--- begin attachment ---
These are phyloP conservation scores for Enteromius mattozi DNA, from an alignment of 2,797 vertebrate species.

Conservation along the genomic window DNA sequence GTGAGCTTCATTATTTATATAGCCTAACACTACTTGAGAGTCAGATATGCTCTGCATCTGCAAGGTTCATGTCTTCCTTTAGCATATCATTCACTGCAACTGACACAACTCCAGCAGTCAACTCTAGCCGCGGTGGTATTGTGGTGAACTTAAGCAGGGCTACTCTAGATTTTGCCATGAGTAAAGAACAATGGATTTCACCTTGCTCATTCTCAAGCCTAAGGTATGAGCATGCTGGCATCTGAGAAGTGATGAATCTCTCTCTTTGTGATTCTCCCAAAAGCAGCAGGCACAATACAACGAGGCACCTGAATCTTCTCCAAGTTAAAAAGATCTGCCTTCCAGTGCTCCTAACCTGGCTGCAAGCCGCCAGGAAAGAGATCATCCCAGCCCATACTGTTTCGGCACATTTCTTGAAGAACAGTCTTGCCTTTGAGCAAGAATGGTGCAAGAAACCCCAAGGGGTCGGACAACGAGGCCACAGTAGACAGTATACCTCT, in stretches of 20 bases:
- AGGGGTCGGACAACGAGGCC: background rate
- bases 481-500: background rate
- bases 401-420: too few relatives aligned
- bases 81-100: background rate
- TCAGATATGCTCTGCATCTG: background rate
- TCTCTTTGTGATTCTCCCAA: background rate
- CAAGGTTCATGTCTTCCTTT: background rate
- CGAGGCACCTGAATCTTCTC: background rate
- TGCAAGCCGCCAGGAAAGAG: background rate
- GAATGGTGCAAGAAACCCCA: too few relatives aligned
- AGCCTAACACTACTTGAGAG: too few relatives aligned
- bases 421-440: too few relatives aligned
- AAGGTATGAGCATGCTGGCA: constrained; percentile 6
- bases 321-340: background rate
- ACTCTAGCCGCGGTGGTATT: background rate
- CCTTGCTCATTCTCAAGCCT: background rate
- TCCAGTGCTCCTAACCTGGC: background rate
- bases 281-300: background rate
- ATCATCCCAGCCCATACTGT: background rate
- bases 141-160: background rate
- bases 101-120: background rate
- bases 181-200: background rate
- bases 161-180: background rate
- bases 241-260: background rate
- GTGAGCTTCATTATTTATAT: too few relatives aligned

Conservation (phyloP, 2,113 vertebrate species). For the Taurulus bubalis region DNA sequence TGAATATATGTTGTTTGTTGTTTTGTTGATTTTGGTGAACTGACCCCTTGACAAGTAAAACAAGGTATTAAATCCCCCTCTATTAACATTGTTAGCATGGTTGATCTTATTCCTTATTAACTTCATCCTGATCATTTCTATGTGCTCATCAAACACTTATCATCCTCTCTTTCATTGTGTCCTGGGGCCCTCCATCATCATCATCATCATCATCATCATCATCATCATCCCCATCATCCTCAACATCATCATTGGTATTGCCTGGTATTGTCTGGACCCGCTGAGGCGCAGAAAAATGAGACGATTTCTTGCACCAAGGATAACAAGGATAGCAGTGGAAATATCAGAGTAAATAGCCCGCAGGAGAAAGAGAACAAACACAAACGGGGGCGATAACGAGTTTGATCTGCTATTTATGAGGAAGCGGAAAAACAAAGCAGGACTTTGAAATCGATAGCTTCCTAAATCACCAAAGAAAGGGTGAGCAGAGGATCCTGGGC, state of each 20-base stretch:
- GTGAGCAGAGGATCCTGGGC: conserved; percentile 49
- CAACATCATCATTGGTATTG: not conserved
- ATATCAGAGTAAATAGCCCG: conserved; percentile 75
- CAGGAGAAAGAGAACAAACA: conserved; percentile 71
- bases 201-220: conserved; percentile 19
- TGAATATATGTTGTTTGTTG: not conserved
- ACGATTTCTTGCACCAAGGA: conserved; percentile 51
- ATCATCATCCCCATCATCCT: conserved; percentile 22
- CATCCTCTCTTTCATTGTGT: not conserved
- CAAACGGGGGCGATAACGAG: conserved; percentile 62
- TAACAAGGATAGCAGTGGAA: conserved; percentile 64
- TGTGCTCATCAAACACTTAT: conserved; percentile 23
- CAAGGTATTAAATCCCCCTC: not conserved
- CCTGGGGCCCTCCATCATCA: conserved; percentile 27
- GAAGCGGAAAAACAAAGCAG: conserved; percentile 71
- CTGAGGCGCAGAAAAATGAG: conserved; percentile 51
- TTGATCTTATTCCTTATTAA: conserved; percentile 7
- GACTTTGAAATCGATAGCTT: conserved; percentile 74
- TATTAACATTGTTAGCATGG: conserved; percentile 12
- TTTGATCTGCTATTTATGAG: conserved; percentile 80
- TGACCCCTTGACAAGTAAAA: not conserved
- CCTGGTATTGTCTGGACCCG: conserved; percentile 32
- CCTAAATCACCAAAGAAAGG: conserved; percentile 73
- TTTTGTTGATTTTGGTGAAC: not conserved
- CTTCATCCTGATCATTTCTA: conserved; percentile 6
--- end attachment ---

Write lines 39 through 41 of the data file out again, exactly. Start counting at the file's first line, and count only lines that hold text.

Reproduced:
- TAACAAGGATAGCAGTGGAA: conserved; percentile 64
- TGTGCTCATCAAACACTTAT: conserved; percentile 23
- CAAGGTATTAAATCCCCCTC: not conserved